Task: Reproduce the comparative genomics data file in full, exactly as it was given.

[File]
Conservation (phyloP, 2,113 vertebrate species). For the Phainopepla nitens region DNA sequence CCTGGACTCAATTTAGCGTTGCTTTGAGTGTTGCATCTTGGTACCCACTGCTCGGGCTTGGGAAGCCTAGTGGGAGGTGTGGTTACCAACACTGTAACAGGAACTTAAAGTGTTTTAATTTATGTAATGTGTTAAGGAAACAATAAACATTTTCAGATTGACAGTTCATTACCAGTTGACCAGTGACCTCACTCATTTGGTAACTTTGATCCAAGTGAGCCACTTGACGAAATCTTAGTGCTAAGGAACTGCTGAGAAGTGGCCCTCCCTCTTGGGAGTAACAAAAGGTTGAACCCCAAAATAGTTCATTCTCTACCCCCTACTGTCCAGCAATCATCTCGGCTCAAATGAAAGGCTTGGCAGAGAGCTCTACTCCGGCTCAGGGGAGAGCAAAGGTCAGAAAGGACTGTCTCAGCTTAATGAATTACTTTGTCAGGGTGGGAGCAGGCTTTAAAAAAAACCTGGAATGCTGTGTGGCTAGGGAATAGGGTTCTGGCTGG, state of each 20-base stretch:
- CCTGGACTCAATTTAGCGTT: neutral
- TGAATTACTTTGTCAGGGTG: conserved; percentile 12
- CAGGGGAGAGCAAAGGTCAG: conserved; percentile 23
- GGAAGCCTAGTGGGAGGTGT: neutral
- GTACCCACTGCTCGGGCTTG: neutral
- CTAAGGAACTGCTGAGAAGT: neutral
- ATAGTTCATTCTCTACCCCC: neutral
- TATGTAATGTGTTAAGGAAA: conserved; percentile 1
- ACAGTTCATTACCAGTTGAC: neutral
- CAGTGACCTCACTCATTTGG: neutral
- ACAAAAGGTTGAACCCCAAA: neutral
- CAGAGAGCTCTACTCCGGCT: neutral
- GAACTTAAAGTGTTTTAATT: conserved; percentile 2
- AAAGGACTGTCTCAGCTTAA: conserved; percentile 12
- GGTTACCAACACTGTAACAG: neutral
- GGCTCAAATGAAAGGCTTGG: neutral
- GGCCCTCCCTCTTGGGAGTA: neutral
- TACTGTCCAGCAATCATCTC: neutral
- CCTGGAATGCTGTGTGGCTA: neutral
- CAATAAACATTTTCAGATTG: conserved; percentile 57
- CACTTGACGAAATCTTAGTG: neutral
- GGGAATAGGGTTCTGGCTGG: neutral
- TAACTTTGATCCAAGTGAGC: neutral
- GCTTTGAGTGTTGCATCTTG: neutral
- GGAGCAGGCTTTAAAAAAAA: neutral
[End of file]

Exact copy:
Conservation (phyloP, 2,113 vertebrate species). For the Phainopepla nitens region DNA sequence CCTGGACTCAATTTAGCGTTGCTTTGAGTGTTGCATCTTGGTACCCACTGCTCGGGCTTGGGAAGCCTAGTGGGAGGTGTGGTTACCAACACTGTAACAGGAACTTAAAGTGTTTTAATTTATGTAATGTGTTAAGGAAACAATAAACATTTTCAGATTGACAGTTCATTACCAGTTGACCAGTGACCTCACTCATTTGGTAACTTTGATCCAAGTGAGCCACTTGACGAAATCTTAGTGCTAAGGAACTGCTGAGAAGTGGCCCTCCCTCTTGGGAGTAACAAAAGGTTGAACCCCAAAATAGTTCATTCTCTACCCCCTACTGTCCAGCAATCATCTCGGCTCAAATGAAAGGCTTGGCAGAGAGCTCTACTCCGGCTCAGGGGAGAGCAAAGGTCAGAAAGGACTGTCTCAGCTTAATGAATTACTTTGTCAGGGTGGGAGCAGGCTTTAAAAAAAACCTGGAATGCTGTGTGGCTAGGGAATAGGGTTCTGGCTGG, state of each 20-base stretch:
- CCTGGACTCAATTTAGCGTT: neutral
- TGAATTACTTTGTCAGGGTG: conserved; percentile 12
- CAGGGGAGAGCAAAGGTCAG: conserved; percentile 23
- GGAAGCCTAGTGGGAGGTGT: neutral
- GTACCCACTGCTCGGGCTTG: neutral
- CTAAGGAACTGCTGAGAAGT: neutral
- ATAGTTCATTCTCTACCCCC: neutral
- TATGTAATGTGTTAAGGAAA: conserved; percentile 1
- ACAGTTCATTACCAGTTGAC: neutral
- CAGTGACCTCACTCATTTGG: neutral
- ACAAAAGGTTGAACCCCAAA: neutral
- CAGAGAGCTCTACTCCGGCT: neutral
- GAACTTAAAGTGTTTTAATT: conserved; percentile 2
- AAAGGACTGTCTCAGCTTAA: conserved; percentile 12
- GGTTACCAACACTGTAACAG: neutral
- GGCTCAAATGAAAGGCTTGG: neutral
- GGCCCTCCCTCTTGGGAGTA: neutral
- TACTGTCCAGCAATCATCTC: neutral
- CCTGGAATGCTGTGTGGCTA: neutral
- CAATAAACATTTTCAGATTG: conserved; percentile 57
- CACTTGACGAAATCTTAGTG: neutral
- GGGAATAGGGTTCTGGCTGG: neutral
- TAACTTTGATCCAAGTGAGC: neutral
- GCTTTGAGTGTTGCATCTTG: neutral
- GGAGCAGGCTTTAAAAAAAA: neutral